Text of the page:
For George and many more

I remember still, my 8 year old self, recently arrived from Puerto Rico hearing about the U.S. Civil Rights movement, and even then, in my spirit knowing that God is a God of justice. Even then I remember being repulsed by the thought that some could hate others in such a way. Since then I’ve felt my God-created spirit moved by issues of injustice — particularly around racial and ethnic minorities — like almost nothing else.

Over the years, however my way of living into that stirring has changed during different seasons. Injustices have offered new lenses, people and experiences — personal and not — to me.  Sometimes I’ve been afraid to name them too loudly; too scarred from previous reproaches; too worried that I already have too much against me; too tired from my own fighting. Sometimes I’ve written, I’ve preached, I’ve marched, I’ve called, I’ve taught. And sometimes I’ve done not much else than grieve and groan inwardly.

Today I am again in a new place.

Once again, the trauma of unjust, dehumanizing systems that for generations have engrained themselves in the psyche, the thinking, the acting, the speaking of cultures, cannot be denied as it is projected on our very screens. White supremacy is alive and well, and it impacts daily the lives of black and brown persons in our country.

Calls and texts from my black clergy sisters and brothers, voices that are exhausted or angry, or numb, remind me of the words of Dr. King that the middle is no middle at all, but a choosing of the side of oppression.

And while my family is no stranger to injustice, mistreatment, and abuse on the rural country roads of Florida, I know and I see that I too carry privilege. That most days my skin is light enough and my diction and vocabulary impressive enough.

So what does one do with privilege? How does one not become the moderates that King spoke of? What are the ways we use the power we have been given for the work that God calls God’s people to? How does one use one’s voice, one’s typing fingers, one’s voting hand, one’s financial gifts, one’s children’s books, one’s podcast listening ears, one’s marching feet, one’s studying mind, one’s business running, one’s observing and speaking self?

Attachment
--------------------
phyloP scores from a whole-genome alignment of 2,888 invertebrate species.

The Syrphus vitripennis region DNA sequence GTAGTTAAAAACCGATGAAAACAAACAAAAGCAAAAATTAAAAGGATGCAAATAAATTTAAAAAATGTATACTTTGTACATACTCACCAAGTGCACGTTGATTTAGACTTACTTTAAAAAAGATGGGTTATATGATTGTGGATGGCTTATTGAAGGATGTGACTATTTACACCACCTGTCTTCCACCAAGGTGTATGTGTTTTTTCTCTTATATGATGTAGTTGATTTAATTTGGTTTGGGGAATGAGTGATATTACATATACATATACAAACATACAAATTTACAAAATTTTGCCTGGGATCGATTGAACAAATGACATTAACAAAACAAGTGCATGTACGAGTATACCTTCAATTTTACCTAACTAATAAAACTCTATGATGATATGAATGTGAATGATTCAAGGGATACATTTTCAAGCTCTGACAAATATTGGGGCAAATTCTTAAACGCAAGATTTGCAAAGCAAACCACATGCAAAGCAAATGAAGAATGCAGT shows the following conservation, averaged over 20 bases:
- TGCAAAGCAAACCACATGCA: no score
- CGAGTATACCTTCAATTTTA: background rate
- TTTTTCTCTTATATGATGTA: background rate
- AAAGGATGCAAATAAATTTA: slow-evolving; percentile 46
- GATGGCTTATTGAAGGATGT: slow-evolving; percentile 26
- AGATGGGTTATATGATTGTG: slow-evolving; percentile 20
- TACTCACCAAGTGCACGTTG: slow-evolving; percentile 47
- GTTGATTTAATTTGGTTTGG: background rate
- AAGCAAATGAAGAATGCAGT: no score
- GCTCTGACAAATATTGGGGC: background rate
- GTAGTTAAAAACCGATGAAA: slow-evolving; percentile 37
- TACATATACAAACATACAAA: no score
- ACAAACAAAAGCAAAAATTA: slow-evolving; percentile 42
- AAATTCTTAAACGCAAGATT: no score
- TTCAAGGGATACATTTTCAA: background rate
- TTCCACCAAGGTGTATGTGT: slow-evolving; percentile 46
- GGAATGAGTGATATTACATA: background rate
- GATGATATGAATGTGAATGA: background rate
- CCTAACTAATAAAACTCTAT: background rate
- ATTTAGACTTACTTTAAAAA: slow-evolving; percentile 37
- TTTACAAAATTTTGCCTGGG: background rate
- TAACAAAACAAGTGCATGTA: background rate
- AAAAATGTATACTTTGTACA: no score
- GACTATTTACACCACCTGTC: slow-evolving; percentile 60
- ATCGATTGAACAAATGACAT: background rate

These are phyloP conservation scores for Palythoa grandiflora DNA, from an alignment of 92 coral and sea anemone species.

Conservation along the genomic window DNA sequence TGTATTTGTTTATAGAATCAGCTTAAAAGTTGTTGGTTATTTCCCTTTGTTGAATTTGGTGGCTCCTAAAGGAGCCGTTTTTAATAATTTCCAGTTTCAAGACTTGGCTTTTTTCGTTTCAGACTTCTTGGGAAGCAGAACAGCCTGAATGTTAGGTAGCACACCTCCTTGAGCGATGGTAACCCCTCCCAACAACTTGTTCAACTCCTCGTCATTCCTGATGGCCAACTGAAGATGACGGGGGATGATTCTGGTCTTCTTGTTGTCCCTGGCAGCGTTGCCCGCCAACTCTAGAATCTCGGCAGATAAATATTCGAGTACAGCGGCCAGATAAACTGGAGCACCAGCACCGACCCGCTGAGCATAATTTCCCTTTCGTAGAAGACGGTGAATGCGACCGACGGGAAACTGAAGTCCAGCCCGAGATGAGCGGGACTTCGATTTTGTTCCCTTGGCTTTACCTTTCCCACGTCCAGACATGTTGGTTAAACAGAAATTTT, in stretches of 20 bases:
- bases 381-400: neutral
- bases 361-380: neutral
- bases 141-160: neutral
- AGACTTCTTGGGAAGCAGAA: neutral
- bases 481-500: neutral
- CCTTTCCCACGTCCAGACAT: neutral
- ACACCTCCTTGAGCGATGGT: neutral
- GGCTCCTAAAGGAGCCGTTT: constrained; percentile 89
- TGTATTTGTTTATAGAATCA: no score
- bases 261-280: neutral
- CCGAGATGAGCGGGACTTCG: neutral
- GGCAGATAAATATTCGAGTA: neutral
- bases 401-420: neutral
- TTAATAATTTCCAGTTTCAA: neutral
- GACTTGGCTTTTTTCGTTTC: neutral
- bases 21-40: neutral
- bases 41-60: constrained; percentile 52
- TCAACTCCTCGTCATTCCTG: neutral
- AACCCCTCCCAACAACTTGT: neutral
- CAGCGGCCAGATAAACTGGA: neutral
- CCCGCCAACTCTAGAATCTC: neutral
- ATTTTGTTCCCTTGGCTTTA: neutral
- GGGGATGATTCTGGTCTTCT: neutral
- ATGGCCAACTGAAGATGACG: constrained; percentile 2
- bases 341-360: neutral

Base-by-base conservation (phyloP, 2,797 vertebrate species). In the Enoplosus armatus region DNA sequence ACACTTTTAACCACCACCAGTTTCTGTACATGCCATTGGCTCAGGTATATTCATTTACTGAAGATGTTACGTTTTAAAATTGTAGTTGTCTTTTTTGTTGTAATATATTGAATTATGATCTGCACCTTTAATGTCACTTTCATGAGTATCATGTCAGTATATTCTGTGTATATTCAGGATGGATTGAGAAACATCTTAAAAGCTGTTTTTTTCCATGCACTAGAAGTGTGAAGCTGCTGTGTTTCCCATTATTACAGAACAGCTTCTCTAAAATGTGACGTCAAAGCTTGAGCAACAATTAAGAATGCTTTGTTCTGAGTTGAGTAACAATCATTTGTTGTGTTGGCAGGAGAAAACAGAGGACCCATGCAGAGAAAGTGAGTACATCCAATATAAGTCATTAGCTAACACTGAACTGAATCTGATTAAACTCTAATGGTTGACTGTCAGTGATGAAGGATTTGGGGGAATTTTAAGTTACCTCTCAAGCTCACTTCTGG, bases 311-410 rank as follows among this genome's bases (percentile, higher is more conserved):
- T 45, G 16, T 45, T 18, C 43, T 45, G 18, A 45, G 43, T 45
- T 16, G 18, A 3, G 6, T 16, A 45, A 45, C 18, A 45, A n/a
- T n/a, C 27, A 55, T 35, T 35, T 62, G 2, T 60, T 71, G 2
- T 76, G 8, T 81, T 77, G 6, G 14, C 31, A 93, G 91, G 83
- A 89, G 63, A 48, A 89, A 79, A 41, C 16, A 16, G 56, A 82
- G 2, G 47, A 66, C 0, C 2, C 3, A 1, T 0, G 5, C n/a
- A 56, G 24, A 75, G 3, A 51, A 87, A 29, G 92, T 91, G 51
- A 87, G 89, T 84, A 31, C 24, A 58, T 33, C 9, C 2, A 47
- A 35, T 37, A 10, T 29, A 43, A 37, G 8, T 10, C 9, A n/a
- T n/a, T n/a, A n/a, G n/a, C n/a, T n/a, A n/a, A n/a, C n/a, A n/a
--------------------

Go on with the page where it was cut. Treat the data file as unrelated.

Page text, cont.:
They must all be used for the freedom of others — for our freedom is also found there.

So today I begin again.

I begin again with lament.

We must begin somewhere.

I begin with confession.

It comes much before reconciliation.

I begin with prayer
and tears
and song.

So, God,
Spirit,
Redeemer,
Restorer,
Shalom-bringer,
Justice completer;

Hear our prayers:

For those whose blood has been spilt for centuries, with no record and no video to…
For those whose videos have been seen by millions and whose killers have still gone free…
For the women who are afraid when their husbands go out jogging…
For the dads who wonder if they will see their children grow…
For the clergy who while in a pandemic are afraid they’ll get shot because they’re wearing a mask while visiting a parishioner….
For those who are tokenized yet whose voices remain on the margins…
For those who are too tired to speak…
Fo those who are too scared to speak…
For those who with raw throats continue to speak…
For those who are trying to figure out how to love those who persecute them…
For those who internalize the inhumanity attributed to them…
For those whose grief leads them to violence…
For those for whom we forget to pray…
For those who can’t breathe…

Hear our prayers, also:

For those who ignore the voices that cry out in pain…
For those who claim that talks of justice are divisive and that we have already… progressed enough…
For those who expect the hurting to have the solution…
For those who claim to see no color and who thus refuse to acknowledge it’s beauty…
For those who can’t and won’t see beyond their experience into the realities of others…
For those who defend un-defendable rhetoric spoken from the highest offices…
For those who will not listen…
For the allies who in their wokeness leave collateral damage in their wake…
For those who know better and don’t do better…
For those who hold power and yet sit idly and comfortably by…
For those who are unbothered…
For those who can sleep at night…

And hear our prayers:
For those who long to listen and be changed…
For those who are willing to be uncomfortable…
For those who are willing to be proved wrong…
For those who are willing to love out loud…

Hear our prayers; heal our hearts; change our lives.
Amen.

P.S.

I’ve also been singing this song today — a spiritual I think of often, entitled: I Want Jesus To Walk With Me. I share it here after a quick recording on my phone:

 

Michael Brown/ Pamela Turner/ Laquan McDonald/ Walter Scott/ Freddie Gray/ Eric Garner/ Tamir Rice/ Sandra Bland/ Antonio Arce/ Philando Castile/ Atatiana Jefferson/ Breonna Taylor/ Sean Reed/ George Floyd/ and many more

Leave a Reply

Fill in your details below or click an icon to log in:

WordPress.com Logo

You are commenting using your WordPress.com account. Log Out /  Change )

Google photo

You are commenting using your Google account. Log Out /  Change )

Twitter picture

You are commenting using your Twitter account. Log Out /  Change )

Facebook photo

You are commenting using your Facebook account. Log Out /  Change )

Connecting to %s